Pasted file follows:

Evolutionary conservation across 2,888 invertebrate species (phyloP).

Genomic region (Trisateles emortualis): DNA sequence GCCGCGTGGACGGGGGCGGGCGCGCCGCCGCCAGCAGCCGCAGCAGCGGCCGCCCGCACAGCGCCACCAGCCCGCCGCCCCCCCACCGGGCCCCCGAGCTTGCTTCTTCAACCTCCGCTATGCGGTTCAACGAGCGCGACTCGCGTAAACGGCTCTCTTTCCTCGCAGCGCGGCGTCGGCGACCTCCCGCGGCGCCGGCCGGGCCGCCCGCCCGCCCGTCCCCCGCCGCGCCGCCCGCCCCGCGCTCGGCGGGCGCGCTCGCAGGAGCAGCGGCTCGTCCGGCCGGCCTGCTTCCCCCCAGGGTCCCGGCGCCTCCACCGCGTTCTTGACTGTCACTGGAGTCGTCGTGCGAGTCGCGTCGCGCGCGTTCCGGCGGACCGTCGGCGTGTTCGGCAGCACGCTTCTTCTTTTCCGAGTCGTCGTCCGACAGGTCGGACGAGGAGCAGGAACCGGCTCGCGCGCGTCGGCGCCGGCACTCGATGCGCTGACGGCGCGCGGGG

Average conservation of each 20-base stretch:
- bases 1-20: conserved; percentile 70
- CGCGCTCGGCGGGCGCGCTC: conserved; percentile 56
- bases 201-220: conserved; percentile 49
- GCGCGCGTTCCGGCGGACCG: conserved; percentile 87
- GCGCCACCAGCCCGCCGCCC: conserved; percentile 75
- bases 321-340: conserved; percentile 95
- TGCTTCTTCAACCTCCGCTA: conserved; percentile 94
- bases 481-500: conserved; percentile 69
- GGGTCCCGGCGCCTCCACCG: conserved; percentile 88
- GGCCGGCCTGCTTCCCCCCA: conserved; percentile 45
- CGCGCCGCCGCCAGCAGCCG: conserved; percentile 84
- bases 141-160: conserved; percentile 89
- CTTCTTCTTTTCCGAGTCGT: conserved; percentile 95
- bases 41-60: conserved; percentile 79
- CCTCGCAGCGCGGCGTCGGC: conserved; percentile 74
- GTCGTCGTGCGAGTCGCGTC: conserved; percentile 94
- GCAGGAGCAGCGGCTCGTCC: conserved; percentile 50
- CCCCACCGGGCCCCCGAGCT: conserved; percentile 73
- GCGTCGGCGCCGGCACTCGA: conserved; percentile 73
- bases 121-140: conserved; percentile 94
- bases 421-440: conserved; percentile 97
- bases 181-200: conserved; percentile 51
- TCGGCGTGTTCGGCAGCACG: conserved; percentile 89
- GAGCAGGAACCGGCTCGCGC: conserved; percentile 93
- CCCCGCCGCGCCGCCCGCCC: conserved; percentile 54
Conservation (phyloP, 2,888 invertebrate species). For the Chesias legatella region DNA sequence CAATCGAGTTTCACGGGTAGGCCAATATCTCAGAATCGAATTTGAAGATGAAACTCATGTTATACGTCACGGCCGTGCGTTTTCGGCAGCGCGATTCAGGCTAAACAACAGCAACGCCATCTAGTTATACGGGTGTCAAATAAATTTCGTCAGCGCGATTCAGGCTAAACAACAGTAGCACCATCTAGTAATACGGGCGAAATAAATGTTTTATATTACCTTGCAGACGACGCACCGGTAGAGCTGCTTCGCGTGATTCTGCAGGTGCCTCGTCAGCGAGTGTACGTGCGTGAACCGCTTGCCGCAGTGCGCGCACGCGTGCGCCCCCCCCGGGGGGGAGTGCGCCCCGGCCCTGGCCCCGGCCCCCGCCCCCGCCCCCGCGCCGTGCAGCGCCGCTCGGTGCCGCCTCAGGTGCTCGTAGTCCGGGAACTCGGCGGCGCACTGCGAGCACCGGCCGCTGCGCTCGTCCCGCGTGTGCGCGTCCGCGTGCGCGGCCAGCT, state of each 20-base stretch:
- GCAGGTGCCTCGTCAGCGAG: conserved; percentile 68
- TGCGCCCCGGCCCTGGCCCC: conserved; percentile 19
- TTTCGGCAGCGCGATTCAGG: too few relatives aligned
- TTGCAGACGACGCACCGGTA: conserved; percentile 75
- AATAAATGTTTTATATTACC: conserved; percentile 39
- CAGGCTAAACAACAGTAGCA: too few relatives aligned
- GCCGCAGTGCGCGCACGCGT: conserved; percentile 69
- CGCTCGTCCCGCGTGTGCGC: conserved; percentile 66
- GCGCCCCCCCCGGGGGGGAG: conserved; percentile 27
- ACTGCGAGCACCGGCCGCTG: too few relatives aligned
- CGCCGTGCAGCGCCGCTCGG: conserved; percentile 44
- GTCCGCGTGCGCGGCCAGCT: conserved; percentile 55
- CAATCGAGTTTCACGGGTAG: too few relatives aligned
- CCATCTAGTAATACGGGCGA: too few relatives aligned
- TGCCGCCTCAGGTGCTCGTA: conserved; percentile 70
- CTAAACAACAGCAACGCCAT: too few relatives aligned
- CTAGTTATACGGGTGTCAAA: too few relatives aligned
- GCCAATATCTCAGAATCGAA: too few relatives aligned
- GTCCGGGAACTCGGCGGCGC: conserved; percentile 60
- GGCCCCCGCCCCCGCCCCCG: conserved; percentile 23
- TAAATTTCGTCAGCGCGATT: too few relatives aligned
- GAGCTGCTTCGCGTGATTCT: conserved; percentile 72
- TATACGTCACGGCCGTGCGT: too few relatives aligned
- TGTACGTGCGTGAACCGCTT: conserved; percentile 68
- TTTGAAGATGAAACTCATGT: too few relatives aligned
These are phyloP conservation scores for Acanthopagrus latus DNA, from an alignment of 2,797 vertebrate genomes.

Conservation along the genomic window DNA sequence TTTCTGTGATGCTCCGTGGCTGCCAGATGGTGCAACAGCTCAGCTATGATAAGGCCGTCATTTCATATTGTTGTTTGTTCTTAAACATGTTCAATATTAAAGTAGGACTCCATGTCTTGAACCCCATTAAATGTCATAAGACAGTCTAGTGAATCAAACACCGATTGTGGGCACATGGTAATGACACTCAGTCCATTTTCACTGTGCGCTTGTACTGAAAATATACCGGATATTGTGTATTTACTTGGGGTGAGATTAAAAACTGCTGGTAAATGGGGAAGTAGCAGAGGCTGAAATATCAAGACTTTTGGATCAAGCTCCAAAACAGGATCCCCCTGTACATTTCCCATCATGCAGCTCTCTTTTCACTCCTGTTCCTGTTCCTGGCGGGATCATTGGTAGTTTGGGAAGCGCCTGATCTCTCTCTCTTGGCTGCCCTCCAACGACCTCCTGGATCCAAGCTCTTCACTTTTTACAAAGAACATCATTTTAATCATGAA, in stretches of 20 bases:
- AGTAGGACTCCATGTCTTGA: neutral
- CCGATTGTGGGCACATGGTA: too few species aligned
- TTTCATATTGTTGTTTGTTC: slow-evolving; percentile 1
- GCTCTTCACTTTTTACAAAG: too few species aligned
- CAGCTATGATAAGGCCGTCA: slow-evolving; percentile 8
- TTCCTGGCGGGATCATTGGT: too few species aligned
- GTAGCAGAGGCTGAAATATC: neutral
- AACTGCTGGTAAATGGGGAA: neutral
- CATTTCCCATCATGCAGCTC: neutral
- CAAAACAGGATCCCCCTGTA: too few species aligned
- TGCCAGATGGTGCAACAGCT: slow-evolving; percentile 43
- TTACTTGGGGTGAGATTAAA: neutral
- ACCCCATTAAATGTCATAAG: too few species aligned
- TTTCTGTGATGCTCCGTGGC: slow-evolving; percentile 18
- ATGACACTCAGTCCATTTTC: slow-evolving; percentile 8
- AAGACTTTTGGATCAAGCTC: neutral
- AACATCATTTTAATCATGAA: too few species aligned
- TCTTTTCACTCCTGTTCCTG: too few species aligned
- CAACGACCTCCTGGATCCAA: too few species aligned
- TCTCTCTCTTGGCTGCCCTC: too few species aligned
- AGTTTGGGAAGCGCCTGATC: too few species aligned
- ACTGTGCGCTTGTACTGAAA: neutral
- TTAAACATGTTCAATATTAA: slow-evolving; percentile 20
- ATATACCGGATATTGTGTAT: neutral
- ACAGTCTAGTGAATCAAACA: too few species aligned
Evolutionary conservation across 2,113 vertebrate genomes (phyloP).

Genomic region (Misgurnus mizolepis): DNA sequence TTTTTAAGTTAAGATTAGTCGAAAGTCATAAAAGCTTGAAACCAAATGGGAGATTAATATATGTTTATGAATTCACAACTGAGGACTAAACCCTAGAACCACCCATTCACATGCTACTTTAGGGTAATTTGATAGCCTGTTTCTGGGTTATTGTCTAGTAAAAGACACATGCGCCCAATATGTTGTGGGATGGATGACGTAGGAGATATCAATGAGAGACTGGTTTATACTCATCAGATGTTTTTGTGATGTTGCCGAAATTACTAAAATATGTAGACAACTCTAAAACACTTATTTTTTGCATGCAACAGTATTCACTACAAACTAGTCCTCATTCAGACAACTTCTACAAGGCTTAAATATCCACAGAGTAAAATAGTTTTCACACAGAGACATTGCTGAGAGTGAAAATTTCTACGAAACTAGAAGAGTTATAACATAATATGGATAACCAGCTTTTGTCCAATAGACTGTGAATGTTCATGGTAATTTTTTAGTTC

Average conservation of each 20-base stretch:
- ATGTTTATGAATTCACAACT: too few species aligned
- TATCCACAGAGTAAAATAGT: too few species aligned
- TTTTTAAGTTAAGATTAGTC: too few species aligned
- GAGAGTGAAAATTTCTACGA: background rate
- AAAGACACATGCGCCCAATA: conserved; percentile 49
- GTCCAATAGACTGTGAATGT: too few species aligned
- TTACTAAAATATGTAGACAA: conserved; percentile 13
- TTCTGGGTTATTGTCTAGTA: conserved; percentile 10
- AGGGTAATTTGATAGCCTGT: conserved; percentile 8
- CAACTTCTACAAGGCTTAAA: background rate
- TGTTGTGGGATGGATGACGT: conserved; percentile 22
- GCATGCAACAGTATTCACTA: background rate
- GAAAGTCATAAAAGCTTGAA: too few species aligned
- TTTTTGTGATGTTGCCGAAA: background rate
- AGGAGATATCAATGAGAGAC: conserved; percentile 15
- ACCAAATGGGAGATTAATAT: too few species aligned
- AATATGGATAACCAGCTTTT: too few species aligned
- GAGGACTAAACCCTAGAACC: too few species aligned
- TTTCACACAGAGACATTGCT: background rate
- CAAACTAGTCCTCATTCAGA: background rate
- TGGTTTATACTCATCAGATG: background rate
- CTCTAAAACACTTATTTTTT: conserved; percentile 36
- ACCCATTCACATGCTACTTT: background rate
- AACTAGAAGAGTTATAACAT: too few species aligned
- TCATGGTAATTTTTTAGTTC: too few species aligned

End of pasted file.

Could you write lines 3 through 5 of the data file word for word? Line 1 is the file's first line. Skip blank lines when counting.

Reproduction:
Average conservation of each 20-base stretch:
- bases 1-20: conserved; percentile 70
- CGCGCTCGGCGGGCGCGCTC: conserved; percentile 56